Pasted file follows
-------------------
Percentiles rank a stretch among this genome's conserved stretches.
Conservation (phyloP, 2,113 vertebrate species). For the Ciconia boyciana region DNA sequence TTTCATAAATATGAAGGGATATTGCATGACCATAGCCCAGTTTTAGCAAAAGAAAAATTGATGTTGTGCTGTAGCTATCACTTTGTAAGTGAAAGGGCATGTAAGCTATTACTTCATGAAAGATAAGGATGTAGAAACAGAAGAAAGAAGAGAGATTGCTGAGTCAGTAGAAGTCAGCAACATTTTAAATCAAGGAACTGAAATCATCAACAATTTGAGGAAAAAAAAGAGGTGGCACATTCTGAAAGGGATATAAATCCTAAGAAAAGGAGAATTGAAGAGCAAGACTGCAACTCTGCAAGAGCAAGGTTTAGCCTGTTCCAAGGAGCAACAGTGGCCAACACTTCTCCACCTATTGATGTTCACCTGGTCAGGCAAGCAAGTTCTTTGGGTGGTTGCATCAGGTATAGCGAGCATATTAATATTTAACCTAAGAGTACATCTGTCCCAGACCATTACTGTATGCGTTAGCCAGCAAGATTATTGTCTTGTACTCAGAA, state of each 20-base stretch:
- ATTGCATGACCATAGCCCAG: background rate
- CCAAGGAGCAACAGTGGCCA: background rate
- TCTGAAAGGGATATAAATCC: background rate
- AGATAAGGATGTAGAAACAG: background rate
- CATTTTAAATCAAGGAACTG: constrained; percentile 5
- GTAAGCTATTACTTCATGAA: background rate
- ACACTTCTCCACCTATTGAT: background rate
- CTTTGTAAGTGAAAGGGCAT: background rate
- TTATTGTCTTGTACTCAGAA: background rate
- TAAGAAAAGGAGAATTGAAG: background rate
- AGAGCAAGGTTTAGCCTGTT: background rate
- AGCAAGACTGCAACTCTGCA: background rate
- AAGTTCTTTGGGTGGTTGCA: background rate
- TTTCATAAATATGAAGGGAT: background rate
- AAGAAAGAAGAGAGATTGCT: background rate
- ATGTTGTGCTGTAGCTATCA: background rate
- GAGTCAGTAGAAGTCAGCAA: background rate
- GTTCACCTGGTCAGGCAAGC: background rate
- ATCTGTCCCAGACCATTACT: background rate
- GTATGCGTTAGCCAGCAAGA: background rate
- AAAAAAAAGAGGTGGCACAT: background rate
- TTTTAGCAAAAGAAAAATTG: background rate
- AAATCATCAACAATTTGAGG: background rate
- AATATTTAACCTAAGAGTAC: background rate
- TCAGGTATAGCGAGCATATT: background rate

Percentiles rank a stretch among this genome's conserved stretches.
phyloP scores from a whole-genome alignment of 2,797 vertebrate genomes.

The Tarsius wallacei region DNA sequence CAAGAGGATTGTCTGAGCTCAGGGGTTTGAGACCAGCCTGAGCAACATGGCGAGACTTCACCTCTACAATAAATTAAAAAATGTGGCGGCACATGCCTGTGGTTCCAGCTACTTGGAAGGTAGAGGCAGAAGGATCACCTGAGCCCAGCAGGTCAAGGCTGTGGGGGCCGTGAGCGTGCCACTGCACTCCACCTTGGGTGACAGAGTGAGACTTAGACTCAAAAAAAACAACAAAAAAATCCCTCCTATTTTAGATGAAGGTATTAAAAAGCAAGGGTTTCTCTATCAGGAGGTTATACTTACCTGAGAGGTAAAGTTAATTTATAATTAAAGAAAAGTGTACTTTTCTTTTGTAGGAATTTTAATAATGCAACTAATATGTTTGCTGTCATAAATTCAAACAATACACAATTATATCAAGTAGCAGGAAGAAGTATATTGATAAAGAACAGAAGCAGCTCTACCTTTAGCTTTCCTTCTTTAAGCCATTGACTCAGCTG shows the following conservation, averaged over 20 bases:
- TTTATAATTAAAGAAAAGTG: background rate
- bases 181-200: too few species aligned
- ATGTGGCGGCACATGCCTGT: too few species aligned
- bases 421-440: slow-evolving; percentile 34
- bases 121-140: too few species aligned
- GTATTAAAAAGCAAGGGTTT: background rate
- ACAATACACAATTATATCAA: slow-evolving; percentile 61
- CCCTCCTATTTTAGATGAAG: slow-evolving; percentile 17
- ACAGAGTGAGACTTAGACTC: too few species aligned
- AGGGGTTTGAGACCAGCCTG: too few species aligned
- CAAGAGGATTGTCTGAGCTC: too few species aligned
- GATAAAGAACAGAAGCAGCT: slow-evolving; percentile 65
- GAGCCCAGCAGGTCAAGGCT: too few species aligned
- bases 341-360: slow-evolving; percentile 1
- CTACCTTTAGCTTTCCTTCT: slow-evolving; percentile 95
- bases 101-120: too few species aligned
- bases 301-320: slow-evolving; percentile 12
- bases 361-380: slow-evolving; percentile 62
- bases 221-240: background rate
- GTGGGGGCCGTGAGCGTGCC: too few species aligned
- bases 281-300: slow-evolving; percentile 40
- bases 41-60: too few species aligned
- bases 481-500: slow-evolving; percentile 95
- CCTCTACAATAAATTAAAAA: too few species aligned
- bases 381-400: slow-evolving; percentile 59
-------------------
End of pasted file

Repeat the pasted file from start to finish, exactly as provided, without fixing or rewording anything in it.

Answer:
Percentiles rank a stretch among this genome's conserved stretches.
Conservation (phyloP, 2,113 vertebrate species). For the Ciconia boyciana region DNA sequence TTTCATAAATATGAAGGGATATTGCATGACCATAGCCCAGTTTTAGCAAAAGAAAAATTGATGTTGTGCTGTAGCTATCACTTTGTAAGTGAAAGGGCATGTAAGCTATTACTTCATGAAAGATAAGGATGTAGAAACAGAAGAAAGAAGAGAGATTGCTGAGTCAGTAGAAGTCAGCAACATTTTAAATCAAGGAACTGAAATCATCAACAATTTGAGGAAAAAAAAGAGGTGGCACATTCTGAAAGGGATATAAATCCTAAGAAAAGGAGAATTGAAGAGCAAGACTGCAACTCTGCAAGAGCAAGGTTTAGCCTGTTCCAAGGAGCAACAGTGGCCAACACTTCTCCACCTATTGATGTTCACCTGGTCAGGCAAGCAAGTTCTTTGGGTGGTTGCATCAGGTATAGCGAGCATATTAATATTTAACCTAAGAGTACATCTGTCCCAGACCATTACTGTATGCGTTAGCCAGCAAGATTATTGTCTTGTACTCAGAA, state of each 20-base stretch:
- ATTGCATGACCATAGCCCAG: background rate
- CCAAGGAGCAACAGTGGCCA: background rate
- TCTGAAAGGGATATAAATCC: background rate
- AGATAAGGATGTAGAAACAG: background rate
- CATTTTAAATCAAGGAACTG: constrained; percentile 5
- GTAAGCTATTACTTCATGAA: background rate
- ACACTTCTCCACCTATTGAT: background rate
- CTTTGTAAGTGAAAGGGCAT: background rate
- TTATTGTCTTGTACTCAGAA: background rate
- TAAGAAAAGGAGAATTGAAG: background rate
- AGAGCAAGGTTTAGCCTGTT: background rate
- AGCAAGACTGCAACTCTGCA: background rate
- AAGTTCTTTGGGTGGTTGCA: background rate
- TTTCATAAATATGAAGGGAT: background rate
- AAGAAAGAAGAGAGATTGCT: background rate
- ATGTTGTGCTGTAGCTATCA: background rate
- GAGTCAGTAGAAGTCAGCAA: background rate
- GTTCACCTGGTCAGGCAAGC: background rate
- ATCTGTCCCAGACCATTACT: background rate
- GTATGCGTTAGCCAGCAAGA: background rate
- AAAAAAAAGAGGTGGCACAT: background rate
- TTTTAGCAAAAGAAAAATTG: background rate
- AAATCATCAACAATTTGAGG: background rate
- AATATTTAACCTAAGAGTAC: background rate
- TCAGGTATAGCGAGCATATT: background rate

Percentiles rank a stretch among this genome's conserved stretches.
phyloP scores from a whole-genome alignment of 2,797 vertebrate genomes.

The Tarsius wallacei region DNA sequence CAAGAGGATTGTCTGAGCTCAGGGGTTTGAGACCAGCCTGAGCAACATGGCGAGACTTCACCTCTACAATAAATTAAAAAATGTGGCGGCACATGCCTGTGGTTCCAGCTACTTGGAAGGTAGAGGCAGAAGGATCACCTGAGCCCAGCAGGTCAAGGCTGTGGGGGCCGTGAGCGTGCCACTGCACTCCACCTTGGGTGACAGAGTGAGACTTAGACTCAAAAAAAACAACAAAAAAATCCCTCCTATTTTAGATGAAGGTATTAAAAAGCAAGGGTTTCTCTATCAGGAGGTTATACTTACCTGAGAGGTAAAGTTAATTTATAATTAAAGAAAAGTGTACTTTTCTTTTGTAGGAATTTTAATAATGCAACTAATATGTTTGCTGTCATAAATTCAAACAATACACAATTATATCAAGTAGCAGGAAGAAGTATATTGATAAAGAACAGAAGCAGCTCTACCTTTAGCTTTCCTTCTTTAAGCCATTGACTCAGCTG shows the following conservation, averaged over 20 bases:
- TTTATAATTAAAGAAAAGTG: background rate
- bases 181-200: too few species aligned
- ATGTGGCGGCACATGCCTGT: too few species aligned
- bases 421-440: slow-evolving; percentile 34
- bases 121-140: too few species aligned
- GTATTAAAAAGCAAGGGTTT: background rate
- ACAATACACAATTATATCAA: slow-evolving; percentile 61
- CCCTCCTATTTTAGATGAAG: slow-evolving; percentile 17
- ACAGAGTGAGACTTAGACTC: too few species aligned
- AGGGGTTTGAGACCAGCCTG: too few species aligned
- CAAGAGGATTGTCTGAGCTC: too few species aligned
- GATAAAGAACAGAAGCAGCT: slow-evolving; percentile 65
- GAGCCCAGCAGGTCAAGGCT: too few species aligned
- bases 341-360: slow-evolving; percentile 1
- CTACCTTTAGCTTTCCTTCT: slow-evolving; percentile 95
- bases 101-120: too few species aligned
- bases 301-320: slow-evolving; percentile 12
- bases 361-380: slow-evolving; percentile 62
- bases 221-240: background rate
- GTGGGGGCCGTGAGCGTGCC: too few species aligned
- bases 281-300: slow-evolving; percentile 40
- bases 41-60: too few species aligned
- bases 481-500: slow-evolving; percentile 95
- CCTCTACAATAAATTAAAAA: too few species aligned
- bases 381-400: slow-evolving; percentile 59